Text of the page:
Video: Project-Based Planning

I thought I’d show you how I do project-based planning. Project-based planning is a complement to traditional schedule-based planning systems. This video features the process I use to plan projects over the long term and also monthly and weekly.

In this video, you’ll see the planner pages I use to manage the time I allocate for projects. These pages have, in full or in part, the following:

  • Project Master Plan
  • Monthly Project Plotter
  • Weekly Project Plotter

As I mentioned in the video, I will make these pages available for download here on my blog. So, if haven’t subscribed yet, this is the perfect time to do so. :)

Project-Based vs. Schedule-Based Planning

Earlier this year, I started taking on more regular projects for freelance writing clients. As I worked through the projects each week, I quickly realized that my simple schedule-based planning system wasn’t cutting it.

My setup then had a monthly calendar and two pages per day. What I needed was a week’s overview. Specifically, I needed a time management system that could tell me how much time I actually have available for tasks each week. Something that didn’t just remind me of appointments, but also told me how many “open” hours I had.

My solution was to supplement my schedule-based planning system with one that’s project-based.

Projects vs. Tasks

Before I go further, I probably should let you know how I define a project vs. a task.

Projects are not simply a set of tasks I can easily check off a list. For me, a project needs more thinking or “noodling” time than a task. It may be completed in segments. It requires a bit more planning.

For example, cleaning the bathroom is a task. It just needs to be done.

Sewing a pair of pajamas is a project. It involves a series of steps and requires some thinking through (type of fabric, whether I need to get some supplies, figuring out the right size, etc.). That time for thinking is included in the number of hours I allot to the sewing project.

So, on to project-based planning…

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Video: Review of the Pentel Arts 8-Colour Automatic Pencil

Another video today! This time, it’s my review of the Pentel Arts 8-Colour Automatic Pencil. Yes, that’s spelled “colour.” :)

If you’ve seen my review of Franklin Covey’s Boston Binder, you’ve already had a quick look at this pencil. Today, I’m showing you the details.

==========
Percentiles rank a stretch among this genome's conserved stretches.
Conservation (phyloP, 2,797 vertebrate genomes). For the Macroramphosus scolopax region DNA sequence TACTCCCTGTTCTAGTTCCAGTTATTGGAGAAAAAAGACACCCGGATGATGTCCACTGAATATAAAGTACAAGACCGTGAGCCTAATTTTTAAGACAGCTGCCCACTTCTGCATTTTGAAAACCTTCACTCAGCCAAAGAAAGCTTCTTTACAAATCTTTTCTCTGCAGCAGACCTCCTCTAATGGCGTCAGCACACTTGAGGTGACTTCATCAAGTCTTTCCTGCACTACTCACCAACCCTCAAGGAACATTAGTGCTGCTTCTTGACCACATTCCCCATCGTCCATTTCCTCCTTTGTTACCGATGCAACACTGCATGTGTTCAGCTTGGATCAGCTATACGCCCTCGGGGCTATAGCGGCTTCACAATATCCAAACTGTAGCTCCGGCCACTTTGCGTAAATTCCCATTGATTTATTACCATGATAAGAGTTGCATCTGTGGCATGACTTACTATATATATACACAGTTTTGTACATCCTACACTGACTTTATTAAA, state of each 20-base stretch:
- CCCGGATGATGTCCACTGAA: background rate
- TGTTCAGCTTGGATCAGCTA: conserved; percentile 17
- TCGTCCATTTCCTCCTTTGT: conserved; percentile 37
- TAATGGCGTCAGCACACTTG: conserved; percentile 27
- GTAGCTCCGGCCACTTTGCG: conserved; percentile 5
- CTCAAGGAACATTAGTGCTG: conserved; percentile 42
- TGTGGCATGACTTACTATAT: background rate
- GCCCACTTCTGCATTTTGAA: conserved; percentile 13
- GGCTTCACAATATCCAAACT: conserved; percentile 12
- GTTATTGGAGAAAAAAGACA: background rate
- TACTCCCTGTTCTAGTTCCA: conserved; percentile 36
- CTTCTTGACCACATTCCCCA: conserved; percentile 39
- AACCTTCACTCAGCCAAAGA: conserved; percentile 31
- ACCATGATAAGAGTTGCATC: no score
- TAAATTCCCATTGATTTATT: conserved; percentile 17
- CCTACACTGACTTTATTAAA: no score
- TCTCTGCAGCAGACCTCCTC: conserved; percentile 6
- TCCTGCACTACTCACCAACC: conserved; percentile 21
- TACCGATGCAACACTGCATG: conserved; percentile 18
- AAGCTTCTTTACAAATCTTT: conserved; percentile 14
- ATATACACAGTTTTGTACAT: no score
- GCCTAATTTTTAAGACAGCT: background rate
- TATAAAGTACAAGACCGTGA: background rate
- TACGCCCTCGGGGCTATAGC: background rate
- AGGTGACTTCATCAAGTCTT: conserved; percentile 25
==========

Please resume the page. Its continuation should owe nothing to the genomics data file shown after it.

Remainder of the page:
A few things about this automatic pencil:

  • It comes with eight colors: red, yellow, orange, pink, brown, light green, blue, and light blue.
  • The refills are 2 mm.
  • No bleedthrough even on thin paper.

Available on Amazon (aff.).

Four Basic Types of Information Your Planning System Needs to Capture

Franklin-planner-inserts-Real-Life-Adventures-color-tabsEvery planning system is different. You could use paper planners, digital devices, or a combination of both. But regardless of what you choose, there are four basic types of information that your system needs to be able to capture.

These four are appointments, tasks, contacts and documents.

Today, I’ll talk about these bits of information, what they are, and how I manage them. Oh, by the way, I use a paper planner (as you may know ;) ), but my all-encompassing system is actually a combination of digital and paper.

Appointments

Appointments are tasks that have a time associated with them. These are things I know I have to do at a certain hour of the day and/or day of the week. A appointment with the doctor is an example. There’s a specific hour and minute I have to be there.

I also consider some whole-day affairs to be appointments. A family picnic gets blocked off my schedule when I know I’m not going to do anything else.

As long as it’s an entry in my planner around which I schedule other activities, I consider it an appointment.

Can they be moved around? Of course. We’ve all had to re-schedule a visit to the dentist.

Productivity-creativity-plannerEvery planning system needs a way to store appointment information. When we think of personal organizers or planners, we often think about a way to track this info so that we can be where we’re supposed to be at the right time.

This is why all organizers have calendars in them (whether it’s monthly, weekly, daily or the whole gamut). Depending on how your day is structured, your calendar could be a general overview or precisely divided into 15-minute increments.

At its most basic level, a planning system is simply a schedule of appointments for the day, week, or month. But to be more effective in our daily lives, we need to go beyond that. And most people do.

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